The researchers have examined the genes of 5,000 Greenlanders , corresponding to around 9% of the entire population in Greenland. In 4.4% of the test subjects this specific gene was inactive. The study findings were published in the journal  Nature Genetics

Associate Professor Niels Grarup said, we have found a gene, ADCY3, which predisposes Greenlanders to obesity and diabetes when it is inactive, this appears to be unique to the Greenlandic population. 

The activity of the gene is important because everyone has two copies of all their genes. This means that the gene may be expressed in full, in part or not at all. In around four percent of the Greenlanders the gene is only expressed in part.

On average this increases their weight by two kilos, their waist circumference by two centimeters and their BMI by 1 unit compared to the rest of the population.

And the risk of developing diabetes also increases when the gene is not fully active: 11% of those where the gene is expressed in part of diabetes; the figure is 43% for those where the gene is not expressed at all. Around 7% of all Greenlanders in whom the gene is expressed in full have diabetes.

The researchers were very concerned that this is a Greenlandic gene that causes obesity and the risk of developing diabetes. Because in 7 individuals the gene is not expressed at all, and this really causes problems.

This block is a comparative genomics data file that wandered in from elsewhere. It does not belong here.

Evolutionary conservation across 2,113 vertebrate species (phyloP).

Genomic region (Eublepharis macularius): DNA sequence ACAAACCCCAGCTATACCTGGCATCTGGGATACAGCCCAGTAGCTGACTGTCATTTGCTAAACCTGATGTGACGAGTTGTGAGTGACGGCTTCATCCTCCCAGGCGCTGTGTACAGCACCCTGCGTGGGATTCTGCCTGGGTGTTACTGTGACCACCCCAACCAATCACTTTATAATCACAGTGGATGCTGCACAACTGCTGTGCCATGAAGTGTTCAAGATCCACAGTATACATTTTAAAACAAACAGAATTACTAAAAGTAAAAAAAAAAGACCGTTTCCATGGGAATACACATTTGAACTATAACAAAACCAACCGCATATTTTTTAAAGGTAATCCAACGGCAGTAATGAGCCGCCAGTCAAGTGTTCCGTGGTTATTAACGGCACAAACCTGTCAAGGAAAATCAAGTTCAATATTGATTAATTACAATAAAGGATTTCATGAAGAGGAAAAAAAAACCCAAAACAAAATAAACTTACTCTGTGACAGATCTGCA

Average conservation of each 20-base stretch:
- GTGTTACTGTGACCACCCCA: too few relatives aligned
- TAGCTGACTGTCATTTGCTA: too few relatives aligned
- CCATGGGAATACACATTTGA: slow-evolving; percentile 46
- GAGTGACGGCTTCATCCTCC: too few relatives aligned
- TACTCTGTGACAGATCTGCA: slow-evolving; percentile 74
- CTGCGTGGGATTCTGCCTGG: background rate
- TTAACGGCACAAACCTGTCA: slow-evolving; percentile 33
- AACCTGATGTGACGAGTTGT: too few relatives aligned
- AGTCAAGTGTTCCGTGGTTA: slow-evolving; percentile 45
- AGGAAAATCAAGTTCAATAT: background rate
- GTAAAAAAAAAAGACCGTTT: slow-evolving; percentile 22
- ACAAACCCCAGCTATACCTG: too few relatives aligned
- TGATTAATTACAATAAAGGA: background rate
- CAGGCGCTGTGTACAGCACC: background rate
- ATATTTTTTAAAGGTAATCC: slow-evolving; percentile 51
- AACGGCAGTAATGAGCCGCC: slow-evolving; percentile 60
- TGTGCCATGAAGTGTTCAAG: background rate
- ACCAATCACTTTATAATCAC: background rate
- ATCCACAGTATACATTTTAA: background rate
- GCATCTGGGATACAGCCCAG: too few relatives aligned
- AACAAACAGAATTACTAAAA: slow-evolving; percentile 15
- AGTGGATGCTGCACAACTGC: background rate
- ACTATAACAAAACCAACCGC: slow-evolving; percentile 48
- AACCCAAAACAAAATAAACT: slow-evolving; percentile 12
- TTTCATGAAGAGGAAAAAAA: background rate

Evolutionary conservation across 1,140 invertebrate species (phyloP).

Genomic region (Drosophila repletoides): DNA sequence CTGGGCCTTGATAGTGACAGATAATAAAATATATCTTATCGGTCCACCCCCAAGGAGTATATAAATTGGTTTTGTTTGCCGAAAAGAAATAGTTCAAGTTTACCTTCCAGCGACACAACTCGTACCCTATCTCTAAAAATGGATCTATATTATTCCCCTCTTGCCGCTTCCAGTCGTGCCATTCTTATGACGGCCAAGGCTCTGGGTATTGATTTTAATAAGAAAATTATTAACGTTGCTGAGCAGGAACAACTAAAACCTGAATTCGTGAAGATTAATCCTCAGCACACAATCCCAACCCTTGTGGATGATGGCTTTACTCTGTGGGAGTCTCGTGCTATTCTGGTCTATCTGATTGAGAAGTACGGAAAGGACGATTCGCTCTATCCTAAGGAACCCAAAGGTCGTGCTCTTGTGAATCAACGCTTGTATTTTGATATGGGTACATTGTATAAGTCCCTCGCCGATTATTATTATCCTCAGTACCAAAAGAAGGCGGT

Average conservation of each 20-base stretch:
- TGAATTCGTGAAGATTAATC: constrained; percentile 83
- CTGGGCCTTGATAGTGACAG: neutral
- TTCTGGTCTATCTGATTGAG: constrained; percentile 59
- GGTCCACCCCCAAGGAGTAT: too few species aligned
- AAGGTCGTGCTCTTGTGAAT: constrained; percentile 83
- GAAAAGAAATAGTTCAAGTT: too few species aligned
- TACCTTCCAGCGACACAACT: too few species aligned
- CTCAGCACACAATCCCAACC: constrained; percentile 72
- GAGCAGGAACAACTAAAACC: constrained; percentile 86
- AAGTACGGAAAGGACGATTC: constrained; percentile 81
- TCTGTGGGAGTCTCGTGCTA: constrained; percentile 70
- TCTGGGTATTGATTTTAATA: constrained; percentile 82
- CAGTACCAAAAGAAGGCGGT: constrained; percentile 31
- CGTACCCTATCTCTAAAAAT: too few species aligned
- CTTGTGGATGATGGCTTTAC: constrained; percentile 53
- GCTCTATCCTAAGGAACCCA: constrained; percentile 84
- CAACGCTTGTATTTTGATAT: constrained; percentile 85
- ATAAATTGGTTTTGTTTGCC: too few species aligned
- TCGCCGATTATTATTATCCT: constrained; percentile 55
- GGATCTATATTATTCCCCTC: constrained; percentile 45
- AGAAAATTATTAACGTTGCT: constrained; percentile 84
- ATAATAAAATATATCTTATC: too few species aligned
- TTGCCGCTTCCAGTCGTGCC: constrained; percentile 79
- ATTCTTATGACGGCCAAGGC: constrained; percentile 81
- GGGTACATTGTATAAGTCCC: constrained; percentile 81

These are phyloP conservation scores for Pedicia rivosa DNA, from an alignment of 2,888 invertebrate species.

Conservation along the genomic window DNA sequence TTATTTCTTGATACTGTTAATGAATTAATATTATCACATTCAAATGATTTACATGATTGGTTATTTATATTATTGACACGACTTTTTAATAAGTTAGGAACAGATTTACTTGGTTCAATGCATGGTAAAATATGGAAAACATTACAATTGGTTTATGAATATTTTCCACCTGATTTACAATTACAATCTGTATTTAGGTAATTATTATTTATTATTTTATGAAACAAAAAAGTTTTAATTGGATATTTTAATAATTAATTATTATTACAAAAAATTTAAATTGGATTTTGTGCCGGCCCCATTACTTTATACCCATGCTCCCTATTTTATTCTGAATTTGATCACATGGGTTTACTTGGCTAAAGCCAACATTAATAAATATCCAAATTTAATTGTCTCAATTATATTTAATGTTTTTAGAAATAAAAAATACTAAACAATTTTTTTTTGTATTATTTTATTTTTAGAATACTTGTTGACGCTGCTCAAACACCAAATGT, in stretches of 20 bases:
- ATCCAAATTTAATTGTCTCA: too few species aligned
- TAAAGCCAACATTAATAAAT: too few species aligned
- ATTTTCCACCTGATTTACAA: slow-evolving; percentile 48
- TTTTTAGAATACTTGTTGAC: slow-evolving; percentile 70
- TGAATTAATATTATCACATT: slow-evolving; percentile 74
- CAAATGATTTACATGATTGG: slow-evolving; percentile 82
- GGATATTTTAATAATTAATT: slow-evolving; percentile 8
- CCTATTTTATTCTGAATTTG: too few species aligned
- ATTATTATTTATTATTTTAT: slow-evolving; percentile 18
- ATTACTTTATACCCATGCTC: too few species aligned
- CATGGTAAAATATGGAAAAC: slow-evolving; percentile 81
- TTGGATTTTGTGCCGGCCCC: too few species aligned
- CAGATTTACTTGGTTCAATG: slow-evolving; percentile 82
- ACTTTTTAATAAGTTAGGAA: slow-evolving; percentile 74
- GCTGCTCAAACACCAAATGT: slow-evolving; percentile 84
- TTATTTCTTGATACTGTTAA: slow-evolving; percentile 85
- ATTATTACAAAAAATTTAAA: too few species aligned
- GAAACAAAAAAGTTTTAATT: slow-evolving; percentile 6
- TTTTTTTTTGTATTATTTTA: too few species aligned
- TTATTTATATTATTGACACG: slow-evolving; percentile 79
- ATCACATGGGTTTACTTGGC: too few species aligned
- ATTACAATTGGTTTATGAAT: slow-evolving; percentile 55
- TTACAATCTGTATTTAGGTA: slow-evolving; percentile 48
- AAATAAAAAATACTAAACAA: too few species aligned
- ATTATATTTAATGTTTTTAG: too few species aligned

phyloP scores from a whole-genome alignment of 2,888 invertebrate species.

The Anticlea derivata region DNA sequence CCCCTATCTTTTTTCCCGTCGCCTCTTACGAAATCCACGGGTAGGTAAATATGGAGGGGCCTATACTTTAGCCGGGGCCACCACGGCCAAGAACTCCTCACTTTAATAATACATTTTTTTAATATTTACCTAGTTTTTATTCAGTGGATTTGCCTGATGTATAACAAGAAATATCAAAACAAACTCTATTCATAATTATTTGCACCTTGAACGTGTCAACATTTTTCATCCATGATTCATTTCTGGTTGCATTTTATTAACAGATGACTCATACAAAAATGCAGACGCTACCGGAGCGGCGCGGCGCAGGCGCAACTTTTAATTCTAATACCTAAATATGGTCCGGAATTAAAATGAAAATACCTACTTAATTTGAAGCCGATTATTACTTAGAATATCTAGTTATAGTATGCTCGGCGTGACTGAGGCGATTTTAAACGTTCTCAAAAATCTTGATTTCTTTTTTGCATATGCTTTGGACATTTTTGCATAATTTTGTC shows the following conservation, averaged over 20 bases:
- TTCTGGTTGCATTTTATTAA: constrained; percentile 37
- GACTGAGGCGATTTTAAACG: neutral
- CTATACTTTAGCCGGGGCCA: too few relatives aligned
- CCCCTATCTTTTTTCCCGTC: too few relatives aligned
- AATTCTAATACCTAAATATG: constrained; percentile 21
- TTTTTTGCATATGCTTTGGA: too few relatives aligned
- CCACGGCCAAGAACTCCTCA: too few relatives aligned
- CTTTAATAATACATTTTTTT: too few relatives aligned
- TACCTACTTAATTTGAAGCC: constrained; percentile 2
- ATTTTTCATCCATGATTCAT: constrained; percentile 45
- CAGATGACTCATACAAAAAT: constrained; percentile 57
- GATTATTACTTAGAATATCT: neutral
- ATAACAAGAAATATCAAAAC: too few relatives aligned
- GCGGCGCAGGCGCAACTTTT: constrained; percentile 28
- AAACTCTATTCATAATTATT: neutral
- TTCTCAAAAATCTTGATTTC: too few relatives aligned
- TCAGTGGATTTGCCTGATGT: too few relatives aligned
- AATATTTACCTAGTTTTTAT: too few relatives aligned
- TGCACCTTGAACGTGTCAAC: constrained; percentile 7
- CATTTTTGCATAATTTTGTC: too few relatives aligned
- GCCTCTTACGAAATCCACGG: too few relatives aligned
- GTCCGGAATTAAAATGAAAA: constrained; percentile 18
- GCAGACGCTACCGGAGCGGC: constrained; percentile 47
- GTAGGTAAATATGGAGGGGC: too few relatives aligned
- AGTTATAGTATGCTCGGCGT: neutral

On average it increases their weight by 15 kilos, their waist circumference by 17 centimetres and their BMI by seven units, of course with some statistical uncertainties, as we are talking about a very small number of people.

The study is further supported by previous research results, as tests on mice have shown that increasing the activity of the gene causes the mice to become slender and develop a well-functioning metabolism. Thus, they do not develop overweight and diabetes, even if they are given to fat diet.

'These findings pave the way for more studies of if this knowledge can be used to develop new drugs, which may also be used elsewhere in the world. At any rate, we have several clear indications that expression of this gene is closely connected with obesity and diabetes', said, Torben Hansen.

Greenlanders in whom this gene is not expressed at all. But when we look at a group of 140,000 Europeans we are unable to find a single person in whom the gene is not expressed. This means that this is strongly over-represented in Greenland, Niels Grarup explained.

The genetic variation may have been over-represented in the Greenlandic population, because it has been genetically cut off and isolated from other populations for several thousands of years. In the future the researchers will explore the possible positive effects of activating the gene.